In 2007, the Democratic majority in Congress introduced the "ADA Restoration Act of 2007," a bill that would have dramatically expanded the coverage of the Americans With Disabilities Act and the obligations that it imposes on employers.
On June 25, 2008, a substitute bill sponsored by a coalition of Democratic and Republican legislators was passed by the House, by a vote of 402 to 17. The substitute bill is called the "ADA Amendments Act of 2008." It is likely to move quickly through the Senate because it is perceived as a compromise and is supported by many employer organizations including, for example, the Society for Human Resource Management.
The good news for employers is that the ADA Amendments Act will not expand ADA obligations nearly as much as the proposed ADA Restoration Act would have. The bad news is that it will significantly expand ADA coverage, and will result in a new wave of ADA litigation as courts struggle to interpret the "new ADA."
The Americans With Disabilities Act has been in effect since 1990. The main purpose of its employment provisions is to prohibit discrimination and require employers to make "reasonable accommodations" by spending money and making workplace changes to help disabled individuals to succeed in the workplace. An employer must spend money and/or make changes unless doing so would cause an "undue hardship," defined as the point at which an accommodation will cause the employer "significant" difficulty or expense. The statutory language is vague and the result has been a lot of litigation as to when an accommodation is "reasonable" and what constitutes an "undue hardship" in a given case. Because fact issues are often involved, many of these cases are resolved by jury trial-an expensive and unpredictable process.
The high volume of ADA litigation has been reduced somewhat by several Supreme Court decisions construing the ADA term "disability." The Court has ruled that to be an ADA disability, an impairment must be "permanent or long-term" and must severely limit a person's ability to conduct the normal daily activities in which most people engage ("major life activities"). The Court has also ruled that a person is not "ADA disabled" if their disability is controlled by medication or medical appliances so that it doesn't severely restrict those activities. Finally, the Court has ruled that, to the extent that "working" is a major life activity, a person is not "disabled" just because they cannot perform a specialized job, but only if they cannot perform a broad range or class of jobs.
The stated purpose of the ADA Amendments Act is to overrule these Supreme Court decisions.
Under the amendments the term "disability" is to be "broadly construed"-to be considered "disabled" a person does not have to be "prevented" or "severely limited" from performing a covered life activity, just "materially restricted."
Under the amendments a person is disabled even if s/he can perform normal daily activities without restriction, if s/he has a material restriction of a "major bodily function" such as the digestive, neurological, respiratory or other functions.
Under the amendments a person with an impairment will be considered disabled even if their impairment is corrected by medication or medical appliances like hearing aids.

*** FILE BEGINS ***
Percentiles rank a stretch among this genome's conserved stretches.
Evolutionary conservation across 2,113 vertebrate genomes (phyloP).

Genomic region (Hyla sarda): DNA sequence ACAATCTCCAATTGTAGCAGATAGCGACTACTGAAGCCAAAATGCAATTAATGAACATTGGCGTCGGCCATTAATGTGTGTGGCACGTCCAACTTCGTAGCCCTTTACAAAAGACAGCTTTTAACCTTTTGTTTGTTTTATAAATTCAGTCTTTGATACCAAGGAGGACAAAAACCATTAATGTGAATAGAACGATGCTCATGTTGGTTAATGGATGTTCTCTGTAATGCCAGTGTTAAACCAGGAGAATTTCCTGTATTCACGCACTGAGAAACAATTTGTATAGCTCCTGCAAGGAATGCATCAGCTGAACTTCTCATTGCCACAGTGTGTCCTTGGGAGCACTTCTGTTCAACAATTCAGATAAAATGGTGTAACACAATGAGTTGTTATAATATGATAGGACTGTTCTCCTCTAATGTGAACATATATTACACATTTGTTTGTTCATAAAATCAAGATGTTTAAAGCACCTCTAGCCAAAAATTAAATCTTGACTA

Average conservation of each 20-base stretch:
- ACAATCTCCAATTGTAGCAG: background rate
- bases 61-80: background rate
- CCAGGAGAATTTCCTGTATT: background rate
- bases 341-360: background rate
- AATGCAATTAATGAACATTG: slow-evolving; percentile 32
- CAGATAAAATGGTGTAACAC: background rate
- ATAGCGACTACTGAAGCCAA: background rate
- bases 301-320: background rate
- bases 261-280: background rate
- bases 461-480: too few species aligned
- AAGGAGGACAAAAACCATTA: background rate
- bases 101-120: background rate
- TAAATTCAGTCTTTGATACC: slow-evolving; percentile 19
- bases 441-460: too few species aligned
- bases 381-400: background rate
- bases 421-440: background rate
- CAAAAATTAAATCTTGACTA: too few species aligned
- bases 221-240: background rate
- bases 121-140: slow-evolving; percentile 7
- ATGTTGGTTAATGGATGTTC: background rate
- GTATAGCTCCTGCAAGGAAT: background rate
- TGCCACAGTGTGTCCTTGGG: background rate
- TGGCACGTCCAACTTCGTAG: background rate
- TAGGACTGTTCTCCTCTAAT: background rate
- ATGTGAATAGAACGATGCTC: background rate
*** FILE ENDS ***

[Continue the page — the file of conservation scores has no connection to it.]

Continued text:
The amendments add "working" as a specifically covered major life activity. The new language could be read to eliminate the need for a person to show that their disability keeps them from performing a broad range or class of jobs, by requiring only that the person's ability to work is "materially restricted."
The amendments clarify that a person need only be substantially limited in a single major life activity to be considered disabled.
Like the original ADA, the amendments use language that is inherently unclear, which means that there will be another wave of litigation in which the courts try to determine what Congress intended. Additional ambiguities include the following:
- The amendments add language stating that "an impairment that is episodic or in remission is a disability if it would substantially limit a major life activity when active." This revision would cover individuals such as those whose diabetes or epilepsy is controlled by medication who are not presently considered disabled and further indicates that the amendments will eliminate the requirement that a condition must be permanent or long-term to constitute an ADA disability.
- The amendments add language stating that if a person is "subjected to an action prohibited by this Act" because they have or are perceived to have an impairment, s/he qualifies for protection under the ADA even if the impairment does not limit and is not perceived to limit a major life activity. This new language is ambiguous, and will also increase litigation.
There is one positive change for employers. The courts have been debating whether if an employer refuses a job to someone because it "regards" him or her as disabled, the employer must make workplace changes to accommodate that individual, even if s/he is not disabled. This highly technical issue is resolved by the amendments, which specify that accommodation is not required in such a situation.
The Bush Administration expressed support for the amendments in concept, but suggested that the amendments should be narrowed and clarified, noting that as written they will undoubtedly result in a significant increase in ADA litigation. The House did not agree and the amendments were passed without change.
We will keep you advised of the progress of this important proposed change to federal employment law.